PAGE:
Friday, 3 August 2012

What did Jesus 'write on the ground'?Part2

When those who heard Him, being convicted by their conscience, went out one by one, beginning with the oldest to the last, and Jesus was left alone……with the woman standing in the midst of the onlookers.

I bet she was nervous!

Jesus had confounded her accusers who could no longer handle any further dispute with Him.   But what about her case?

It seems very clear that the accusation against her was a put up job, not least because the man with whom she was supposed to have committed adultery was not there…nor were any of the required witnesses to the act.

I suspect that the woman was paid by her accusers to offer herself as the accused….for the sole purpose of putting Jesus onto the horns of a dilemma:

1.      If He was the Messiah He must condemn her to death by stoning in accordance with Deuteronomy 22.22-24:
If a man is found lying with a woman married to a husband, then both of them shall die….then you shall bring them both out to the gate of that city, and you shall stone them to death with stones ….

2.      The occupying Roman government had forbidden the Jewish
Sanhedrin from carrying out capital punishment. Therefore, if Jesus was to prove Himself to be Messiah by acting in accordance with (1), He would be committing a crime of rebellion against the occupying Romans, and would Himself be subject to the death penalty.

An interesting dilemma….neatly avoided by Jesus when ‘He wrote on the ground with His finger’ in accordance with Jeremiah 17.13:
Those who depart from Me shall be written in the earth, because they have forsaken the LORD, The Fountain of Living Waters.

Following the departure of His accusers, the woman now becomes irrelevant….or does she?

How did her accusers force her to lie, apart from paying her to do so?

Jesus had raised Himself up and saw no one but the woman, He said to her, ‘Woman, where are those accusers of yours? Has no one condemned you?’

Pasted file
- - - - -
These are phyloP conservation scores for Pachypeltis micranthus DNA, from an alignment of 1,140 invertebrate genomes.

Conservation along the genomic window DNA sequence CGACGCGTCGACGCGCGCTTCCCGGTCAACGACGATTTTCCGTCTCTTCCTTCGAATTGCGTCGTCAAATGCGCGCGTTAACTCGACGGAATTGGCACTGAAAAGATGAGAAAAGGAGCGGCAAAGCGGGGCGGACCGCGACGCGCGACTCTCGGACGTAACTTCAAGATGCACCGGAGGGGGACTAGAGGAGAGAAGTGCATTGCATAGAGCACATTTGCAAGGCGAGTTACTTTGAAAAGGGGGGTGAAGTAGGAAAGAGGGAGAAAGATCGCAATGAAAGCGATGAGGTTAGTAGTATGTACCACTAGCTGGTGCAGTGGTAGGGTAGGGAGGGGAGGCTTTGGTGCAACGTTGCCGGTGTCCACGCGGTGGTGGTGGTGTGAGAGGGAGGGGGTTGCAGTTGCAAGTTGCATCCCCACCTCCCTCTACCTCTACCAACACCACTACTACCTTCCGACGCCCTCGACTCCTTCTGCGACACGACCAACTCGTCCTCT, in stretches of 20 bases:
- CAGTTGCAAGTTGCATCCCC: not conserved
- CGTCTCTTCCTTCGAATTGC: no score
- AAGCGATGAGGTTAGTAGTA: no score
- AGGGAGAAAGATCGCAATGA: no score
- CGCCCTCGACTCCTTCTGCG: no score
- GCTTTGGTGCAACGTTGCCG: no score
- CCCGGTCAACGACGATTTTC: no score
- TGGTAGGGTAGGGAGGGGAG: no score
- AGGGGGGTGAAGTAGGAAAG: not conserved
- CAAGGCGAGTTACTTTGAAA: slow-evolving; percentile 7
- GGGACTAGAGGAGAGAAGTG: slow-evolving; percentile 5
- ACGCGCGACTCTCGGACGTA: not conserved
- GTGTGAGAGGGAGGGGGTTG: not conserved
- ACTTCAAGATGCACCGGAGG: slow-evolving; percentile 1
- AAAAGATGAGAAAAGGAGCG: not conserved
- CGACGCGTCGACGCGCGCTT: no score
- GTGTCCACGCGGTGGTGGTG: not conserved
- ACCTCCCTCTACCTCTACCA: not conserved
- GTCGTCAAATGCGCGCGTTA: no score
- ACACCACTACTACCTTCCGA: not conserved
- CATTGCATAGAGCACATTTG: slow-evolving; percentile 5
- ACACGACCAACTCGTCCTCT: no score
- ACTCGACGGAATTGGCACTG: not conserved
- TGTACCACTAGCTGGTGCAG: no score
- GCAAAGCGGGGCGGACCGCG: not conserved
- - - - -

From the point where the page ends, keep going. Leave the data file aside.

She said, ‘No one, Lord.’
Jesus said to her, ‘Neither do I condemn you; go and sin no more.’

The answer that Jesus gave to her confirms two points:
1.      She was innocent…and had not been ‘caught in adultery’. His statement of her innocence confirms that she was party to a put up job intended to test Him.
2.      His phrase ‘sin no more’ is a Hebrew idiom that means ‘keep the Commandments’.  It is clear that, although she had not been ‘caught in adultery’, she had, nevertheless, been less than honest!!

What could have persuaded her to be less than honest?

There might be a clue in the Psalm that was designated to be read for that particular week, the week of the Feast of Succot.

Psalm 25 has a particularly striking prayer in 25.16-20:
Turn Yourself to me, and have mercy on me, for I am desolate and afflicted. The troubles of my heart have enlarged; bring me out of my distresses! Look on my affliction and my pain, and forgive all my sins.
Consider my enemies, for they are many; and they hate me with cruel hatred. Keep my soul, and deliver me; let me not be ashamed, for I put my trust in You.

Perhaps when she prayed this prayer, the LORD answered and healed her?  I hope so….

1 comment:

  1. I have found your take on Jeremiah 17 interesting, but your take on the lady's sin seems to be incorrect.

    Verse 3 (part of narrative) states that she had indeed been "caught in the act of adultery" even prior to the claim by the Pharisees, so it would seem quite evident that she had actually been caught. And Jesus never claims her to be innocent or not worthy of condemnation... just that He would not condemn her either since all her accusers have departed. First, she could not be condemned without 2 or 3 witnesses and all the witnesses are gone, and secondly Jesus did not come for the purpose of condemning the world but of saving it. He is merely saying here that He will not condemn her at this time, but that she needs to stop her sinning (next time she might not be so lucky and plus God does not will that we continue to live a sinful lifestyle and we cannot be saved if we refuse to give up sin).

    I am, however, giving your thoughts on Jeremiah 17:13 a lot of thought as I try to understand why Jesus stooped to write on the ground. I had always assumed it was just to appear disinterested or possibly to write their sins on the ground, but often Jesus did subtly reference the OT in ways we might not easily get like the first century Jews would have.